28 October 2014

Brussels top teams in place. Will the tall ship find a star to steer her by?

With the European Parliament vote now behind it, the new European Commission under President Jean-Claude Juncker will enter into office on November 1st to begin its 5 year mandate. This follows the elections of the new European Parliament in May and the appointment of Donald Tusk, the former Polish prime minister, as president of the EU Council on 30 August. It ends the lengthy process of leadership change-over in the three core decision making bodies of the EU. Real work can now commence.

Key structural changes

That President Juncker has introduced the greatest structural change in the college of Commissioners since its conception by the Treaty of Rome in 1957 should not go unnoticed. For the first time, 20 individual commissioners will have to work in clusters with colleagues who cover adjacent responsibilities under the authority of 5 Commission vice-presidents who will have overall political oversight based on the Commission’s policy priorities. The top priorities of the new Commission are revealed through the attributions of the vice-presidents: jobs, growth, investment and competitiveness; the euro and social dialogue; the energy union; the digital single market; the budget.


Another first is the new role of First Vice-President: Mr. Timmermans will vet the Commission activities and proposals to assess whether the EU level is appropriate for the measures conceived. No proposal from an individual commissioner will be put to the table of the college without the consent of the vice-president in charge of the policy area.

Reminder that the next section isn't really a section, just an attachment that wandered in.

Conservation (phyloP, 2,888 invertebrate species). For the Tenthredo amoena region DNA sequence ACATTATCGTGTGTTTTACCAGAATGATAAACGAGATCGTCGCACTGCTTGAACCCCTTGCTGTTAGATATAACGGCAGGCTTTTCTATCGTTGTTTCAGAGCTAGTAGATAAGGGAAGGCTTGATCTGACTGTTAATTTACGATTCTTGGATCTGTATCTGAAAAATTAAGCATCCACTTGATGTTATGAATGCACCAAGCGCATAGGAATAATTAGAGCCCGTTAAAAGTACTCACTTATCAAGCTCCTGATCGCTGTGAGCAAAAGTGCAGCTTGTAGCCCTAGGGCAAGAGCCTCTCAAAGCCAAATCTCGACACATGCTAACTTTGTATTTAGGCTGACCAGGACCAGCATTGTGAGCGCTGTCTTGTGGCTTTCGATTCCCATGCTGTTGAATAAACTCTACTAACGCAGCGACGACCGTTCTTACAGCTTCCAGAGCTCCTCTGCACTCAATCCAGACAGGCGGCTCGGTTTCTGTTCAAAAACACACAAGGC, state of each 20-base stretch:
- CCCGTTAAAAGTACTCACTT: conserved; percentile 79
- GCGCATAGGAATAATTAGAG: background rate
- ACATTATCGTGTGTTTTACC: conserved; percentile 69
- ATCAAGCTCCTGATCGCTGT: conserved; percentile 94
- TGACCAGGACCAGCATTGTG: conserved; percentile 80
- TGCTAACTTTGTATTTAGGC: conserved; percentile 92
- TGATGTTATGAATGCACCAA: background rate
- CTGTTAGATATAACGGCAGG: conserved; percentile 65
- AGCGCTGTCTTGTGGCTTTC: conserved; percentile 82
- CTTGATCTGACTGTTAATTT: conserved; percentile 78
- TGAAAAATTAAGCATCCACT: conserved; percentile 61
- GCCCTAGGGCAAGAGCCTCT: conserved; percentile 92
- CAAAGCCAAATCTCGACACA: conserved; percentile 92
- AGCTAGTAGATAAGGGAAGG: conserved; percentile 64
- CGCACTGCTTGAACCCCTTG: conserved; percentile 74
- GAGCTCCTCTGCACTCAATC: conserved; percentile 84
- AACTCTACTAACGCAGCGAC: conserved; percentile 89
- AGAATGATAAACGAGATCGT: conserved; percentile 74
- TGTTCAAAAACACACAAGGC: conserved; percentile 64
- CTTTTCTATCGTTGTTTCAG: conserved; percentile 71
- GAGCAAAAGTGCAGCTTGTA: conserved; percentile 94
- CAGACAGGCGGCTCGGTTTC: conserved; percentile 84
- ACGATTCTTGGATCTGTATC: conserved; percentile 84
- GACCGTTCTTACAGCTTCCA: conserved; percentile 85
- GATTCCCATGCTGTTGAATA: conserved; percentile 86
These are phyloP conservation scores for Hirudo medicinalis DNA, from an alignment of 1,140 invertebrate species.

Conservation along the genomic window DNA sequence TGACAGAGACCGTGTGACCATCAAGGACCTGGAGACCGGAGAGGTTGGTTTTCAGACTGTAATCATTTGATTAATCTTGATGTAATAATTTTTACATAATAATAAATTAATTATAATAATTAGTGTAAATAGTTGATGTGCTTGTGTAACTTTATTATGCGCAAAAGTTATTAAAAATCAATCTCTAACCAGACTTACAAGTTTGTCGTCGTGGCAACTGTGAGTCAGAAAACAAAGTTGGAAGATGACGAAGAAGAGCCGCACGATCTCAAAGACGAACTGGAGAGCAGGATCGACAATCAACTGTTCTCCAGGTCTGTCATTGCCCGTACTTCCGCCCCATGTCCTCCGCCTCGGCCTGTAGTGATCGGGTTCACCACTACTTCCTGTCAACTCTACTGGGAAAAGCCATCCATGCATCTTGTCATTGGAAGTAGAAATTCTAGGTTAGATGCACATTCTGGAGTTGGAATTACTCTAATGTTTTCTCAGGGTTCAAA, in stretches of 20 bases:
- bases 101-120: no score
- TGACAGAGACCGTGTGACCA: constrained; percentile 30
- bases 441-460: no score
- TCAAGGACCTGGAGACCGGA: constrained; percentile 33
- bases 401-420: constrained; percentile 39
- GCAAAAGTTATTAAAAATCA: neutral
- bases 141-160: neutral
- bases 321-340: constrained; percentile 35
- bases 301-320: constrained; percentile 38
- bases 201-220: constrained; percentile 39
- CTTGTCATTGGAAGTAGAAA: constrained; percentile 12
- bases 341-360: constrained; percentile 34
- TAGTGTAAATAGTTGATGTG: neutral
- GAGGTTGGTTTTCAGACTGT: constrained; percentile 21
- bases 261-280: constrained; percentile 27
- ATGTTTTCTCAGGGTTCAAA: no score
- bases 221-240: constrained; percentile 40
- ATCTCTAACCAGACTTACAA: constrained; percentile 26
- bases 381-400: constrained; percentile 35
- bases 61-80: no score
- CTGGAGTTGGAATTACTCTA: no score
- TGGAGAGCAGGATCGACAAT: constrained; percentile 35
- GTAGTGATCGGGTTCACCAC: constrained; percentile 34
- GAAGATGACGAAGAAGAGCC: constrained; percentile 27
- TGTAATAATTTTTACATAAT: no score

This novel approach should result in the work of the Commission being more focused on its key priorities than it has been in the past when every commissioner tried to get ideas and proposals pushed through. As a result, fewer legislative initiatives should be expected. Debates in the college of commissioners are also likely to be more political than technocratic.  The question of whether a policy or a legislative proposal is opportune and desirable is now likely to precede any of the more granular discussions.


In his speech before the vote in Parliament, President Juncker emphasized the need to restore the “community method”, the process by which the Commission brings forward proposals for consideration and adoption by the Council and the Parliament.  Recently, the Commission was often perceived as the executive body, merely putting into practice the policy guidelines received from the prime ministers in the EU Council. By restoring the institutional orthodoxy based on the Treaty, Juncker emphasizes the Commission’s independent role, solely bound by pursuing the general interest of the whole of the EU.


His Commission, he said, should also be judged by its success in bringing citizens again closer to the European integration ideal. In that respect, one would hope that the newly elected Members of the European Parliament and the ministers in the Council, who ultimately take the decision based on the Commission’s proposals, would increase their efforts to properly explain and defend in public the measures they adopt when meeting in Brussels. Too often, MEPs and ministers – when speaking to their constituents – criticise the requirements “imposed by Brussels” that they have voted upon themselves, shifting the blame for difficult or unpopular decisions back to the Commission.
 

European Parliament: a key arbiter of political power